A recent opinion by the Washington Supreme Court has provided some guidance on what legal interest in land is transferred to the public upon dedication of land to a city, as well as the application of adverse possession law to these lands. In Kiely v. Graves, one landowner sought to establish title to part of an adjacent alley by adverse possession, and a neighbor who also claimed ownership of the same property contested the adverse possession claim. In denying the would-be adverse possessor’s claim, the Supreme Court had to resolve two separate issues: First, whether the City of Port Townsend owned the alley, which was dedicated to the City as a “public thoroughfare” in 1908, in fee simple, or whether the City merely held an easement in the land. And second, whether a City easement over the alley prevented the neighbor from gaining fee simple title to the alley by adverse possession. The Supreme Court’s opinion was instructive on these issues, both of which lacked some clarity under prior case law.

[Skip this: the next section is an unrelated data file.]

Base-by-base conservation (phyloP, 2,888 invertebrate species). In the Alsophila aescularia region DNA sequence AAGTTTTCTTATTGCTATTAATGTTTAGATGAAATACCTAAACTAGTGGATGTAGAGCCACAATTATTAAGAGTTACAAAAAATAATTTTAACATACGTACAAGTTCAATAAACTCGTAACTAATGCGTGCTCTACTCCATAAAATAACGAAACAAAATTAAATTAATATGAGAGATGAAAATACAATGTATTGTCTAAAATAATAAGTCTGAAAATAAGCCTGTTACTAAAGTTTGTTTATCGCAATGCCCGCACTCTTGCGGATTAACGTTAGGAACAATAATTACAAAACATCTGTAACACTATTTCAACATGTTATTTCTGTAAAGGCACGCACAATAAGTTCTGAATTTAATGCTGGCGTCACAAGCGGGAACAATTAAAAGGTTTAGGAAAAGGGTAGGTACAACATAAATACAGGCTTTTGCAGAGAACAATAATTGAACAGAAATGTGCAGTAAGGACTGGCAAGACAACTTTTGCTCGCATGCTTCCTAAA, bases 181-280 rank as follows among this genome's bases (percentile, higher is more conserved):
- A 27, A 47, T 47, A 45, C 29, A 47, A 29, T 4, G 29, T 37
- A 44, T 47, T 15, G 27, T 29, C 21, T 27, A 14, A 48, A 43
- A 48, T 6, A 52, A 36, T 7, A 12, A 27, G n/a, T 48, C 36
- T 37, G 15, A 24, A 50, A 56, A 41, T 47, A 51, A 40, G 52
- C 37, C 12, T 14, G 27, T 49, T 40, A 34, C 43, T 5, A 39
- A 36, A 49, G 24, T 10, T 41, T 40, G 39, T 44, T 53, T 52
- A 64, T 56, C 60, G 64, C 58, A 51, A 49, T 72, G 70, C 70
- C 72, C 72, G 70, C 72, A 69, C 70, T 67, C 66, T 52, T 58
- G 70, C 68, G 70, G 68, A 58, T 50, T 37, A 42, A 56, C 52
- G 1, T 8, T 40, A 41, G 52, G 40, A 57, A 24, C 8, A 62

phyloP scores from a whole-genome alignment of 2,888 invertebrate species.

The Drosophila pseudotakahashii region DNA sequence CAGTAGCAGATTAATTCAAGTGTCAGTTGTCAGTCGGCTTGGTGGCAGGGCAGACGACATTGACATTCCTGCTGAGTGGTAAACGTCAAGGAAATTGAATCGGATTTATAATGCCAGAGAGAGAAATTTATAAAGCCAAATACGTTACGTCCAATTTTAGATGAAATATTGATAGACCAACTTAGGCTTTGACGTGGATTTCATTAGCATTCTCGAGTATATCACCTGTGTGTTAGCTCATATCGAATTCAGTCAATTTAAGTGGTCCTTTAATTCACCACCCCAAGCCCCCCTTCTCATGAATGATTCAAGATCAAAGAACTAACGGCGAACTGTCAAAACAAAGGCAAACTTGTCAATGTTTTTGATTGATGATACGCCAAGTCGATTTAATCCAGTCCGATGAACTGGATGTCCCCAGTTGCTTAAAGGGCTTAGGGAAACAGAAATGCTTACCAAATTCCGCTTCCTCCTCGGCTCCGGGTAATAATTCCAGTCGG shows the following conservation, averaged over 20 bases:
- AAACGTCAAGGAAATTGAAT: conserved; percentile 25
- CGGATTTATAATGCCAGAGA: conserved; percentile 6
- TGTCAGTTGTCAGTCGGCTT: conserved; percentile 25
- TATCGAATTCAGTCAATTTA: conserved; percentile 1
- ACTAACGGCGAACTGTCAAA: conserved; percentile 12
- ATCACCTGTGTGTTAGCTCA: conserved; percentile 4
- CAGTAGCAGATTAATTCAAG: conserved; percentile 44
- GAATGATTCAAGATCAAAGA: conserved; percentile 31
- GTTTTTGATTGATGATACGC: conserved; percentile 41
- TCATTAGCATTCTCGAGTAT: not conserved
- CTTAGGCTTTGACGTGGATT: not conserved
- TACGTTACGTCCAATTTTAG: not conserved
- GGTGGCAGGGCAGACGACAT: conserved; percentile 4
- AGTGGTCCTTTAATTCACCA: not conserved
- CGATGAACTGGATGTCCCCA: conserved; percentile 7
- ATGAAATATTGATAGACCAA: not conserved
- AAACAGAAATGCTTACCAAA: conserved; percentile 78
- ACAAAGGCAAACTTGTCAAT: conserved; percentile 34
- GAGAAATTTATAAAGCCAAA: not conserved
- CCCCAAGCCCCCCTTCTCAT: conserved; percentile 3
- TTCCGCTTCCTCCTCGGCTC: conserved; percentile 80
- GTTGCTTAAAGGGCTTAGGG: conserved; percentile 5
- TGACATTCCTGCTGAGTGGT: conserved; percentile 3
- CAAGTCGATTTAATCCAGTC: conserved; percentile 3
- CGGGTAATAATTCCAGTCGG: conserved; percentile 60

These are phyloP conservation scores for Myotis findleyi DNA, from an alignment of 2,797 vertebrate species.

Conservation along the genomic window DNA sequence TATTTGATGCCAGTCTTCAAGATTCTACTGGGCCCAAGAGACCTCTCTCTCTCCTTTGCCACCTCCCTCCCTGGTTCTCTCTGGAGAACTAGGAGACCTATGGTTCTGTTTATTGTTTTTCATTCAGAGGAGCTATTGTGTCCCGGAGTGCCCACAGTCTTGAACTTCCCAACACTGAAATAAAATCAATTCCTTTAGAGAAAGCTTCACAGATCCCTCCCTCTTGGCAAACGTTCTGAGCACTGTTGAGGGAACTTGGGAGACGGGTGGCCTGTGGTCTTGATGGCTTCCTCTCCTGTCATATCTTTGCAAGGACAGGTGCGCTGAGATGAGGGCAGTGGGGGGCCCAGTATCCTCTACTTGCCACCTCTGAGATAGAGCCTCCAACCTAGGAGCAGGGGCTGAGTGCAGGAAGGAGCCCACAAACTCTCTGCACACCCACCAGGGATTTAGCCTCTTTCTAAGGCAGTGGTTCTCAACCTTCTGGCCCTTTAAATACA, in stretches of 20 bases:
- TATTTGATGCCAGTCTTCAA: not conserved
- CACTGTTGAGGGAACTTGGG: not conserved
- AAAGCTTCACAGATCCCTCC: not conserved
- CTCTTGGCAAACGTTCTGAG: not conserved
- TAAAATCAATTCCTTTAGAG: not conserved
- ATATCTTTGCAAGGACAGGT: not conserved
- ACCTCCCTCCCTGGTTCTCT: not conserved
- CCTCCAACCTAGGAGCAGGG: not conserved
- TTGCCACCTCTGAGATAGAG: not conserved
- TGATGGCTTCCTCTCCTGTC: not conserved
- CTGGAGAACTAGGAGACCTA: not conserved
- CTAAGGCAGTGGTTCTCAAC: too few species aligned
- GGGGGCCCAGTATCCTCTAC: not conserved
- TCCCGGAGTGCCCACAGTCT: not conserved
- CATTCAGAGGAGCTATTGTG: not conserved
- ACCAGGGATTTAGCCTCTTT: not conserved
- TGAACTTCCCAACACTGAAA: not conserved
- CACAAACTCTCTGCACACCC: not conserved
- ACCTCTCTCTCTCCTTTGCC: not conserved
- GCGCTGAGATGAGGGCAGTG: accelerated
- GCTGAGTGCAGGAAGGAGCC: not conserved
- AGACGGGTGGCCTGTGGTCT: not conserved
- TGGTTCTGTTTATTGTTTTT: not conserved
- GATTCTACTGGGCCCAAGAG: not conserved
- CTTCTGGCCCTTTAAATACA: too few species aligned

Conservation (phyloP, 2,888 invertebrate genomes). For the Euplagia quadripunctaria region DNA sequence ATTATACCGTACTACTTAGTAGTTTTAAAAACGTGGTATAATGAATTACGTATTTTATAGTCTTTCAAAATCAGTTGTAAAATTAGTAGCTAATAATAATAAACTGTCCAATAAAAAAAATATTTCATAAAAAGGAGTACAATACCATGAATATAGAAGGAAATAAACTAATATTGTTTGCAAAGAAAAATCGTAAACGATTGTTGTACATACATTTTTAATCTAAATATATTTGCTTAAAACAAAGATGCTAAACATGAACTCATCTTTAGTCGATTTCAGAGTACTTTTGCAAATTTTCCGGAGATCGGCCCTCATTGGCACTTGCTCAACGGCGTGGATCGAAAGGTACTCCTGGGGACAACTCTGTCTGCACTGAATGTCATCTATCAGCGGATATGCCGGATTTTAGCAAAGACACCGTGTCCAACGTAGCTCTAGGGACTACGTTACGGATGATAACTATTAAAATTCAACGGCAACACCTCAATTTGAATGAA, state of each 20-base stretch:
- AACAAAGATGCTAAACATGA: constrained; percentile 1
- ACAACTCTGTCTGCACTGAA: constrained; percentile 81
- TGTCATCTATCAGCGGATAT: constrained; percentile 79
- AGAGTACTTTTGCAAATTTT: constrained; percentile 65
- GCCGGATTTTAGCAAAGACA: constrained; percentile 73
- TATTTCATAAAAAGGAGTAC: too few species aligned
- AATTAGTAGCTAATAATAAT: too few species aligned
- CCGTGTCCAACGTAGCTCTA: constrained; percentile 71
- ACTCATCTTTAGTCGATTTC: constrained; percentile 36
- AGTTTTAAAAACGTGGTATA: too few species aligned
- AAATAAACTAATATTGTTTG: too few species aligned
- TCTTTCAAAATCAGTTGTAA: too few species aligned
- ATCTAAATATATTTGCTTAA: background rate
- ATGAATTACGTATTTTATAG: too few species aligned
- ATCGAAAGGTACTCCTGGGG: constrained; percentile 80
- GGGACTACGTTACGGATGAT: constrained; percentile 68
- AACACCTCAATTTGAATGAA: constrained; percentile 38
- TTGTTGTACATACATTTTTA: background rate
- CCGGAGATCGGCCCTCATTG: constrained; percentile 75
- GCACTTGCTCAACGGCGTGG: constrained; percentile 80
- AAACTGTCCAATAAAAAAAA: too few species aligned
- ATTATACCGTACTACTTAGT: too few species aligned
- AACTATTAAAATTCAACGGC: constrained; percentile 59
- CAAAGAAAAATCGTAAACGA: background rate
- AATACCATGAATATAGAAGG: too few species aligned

On the first issue, the Court found an easement was created based on an analysis of the dedication at issue, as well as the presumption “that a statutory dedication of land for highway purposes constitutes only a public easement.” On the second issue, the Court held that a Washington statute (namely, RCW 7.28.090) prevents adverse possession not only of land owned outright by certain government entities, but also of land in which a government entity holds only an easement. That is, the City’s easement rights in the alley prevented the claimant from adversely possessing the underlying fee interest in the property. This ruling is all the more significant because it seems to overturn a 1995 Court of Appeals case—Erickson Bushling—in which the court suggested a property owner could, in fact, gain fee simple title to land by adverse possession despite the existence of a public easement. See Erickson Bushling, Inc. v. Manke Lumber Co., 77 Wn. App. 495, 891 P.2d 750 (1995). In any event, this ruling brings Washington into line with a number of other states, where courts have held that a private party cannot adversely possess land in a public easement.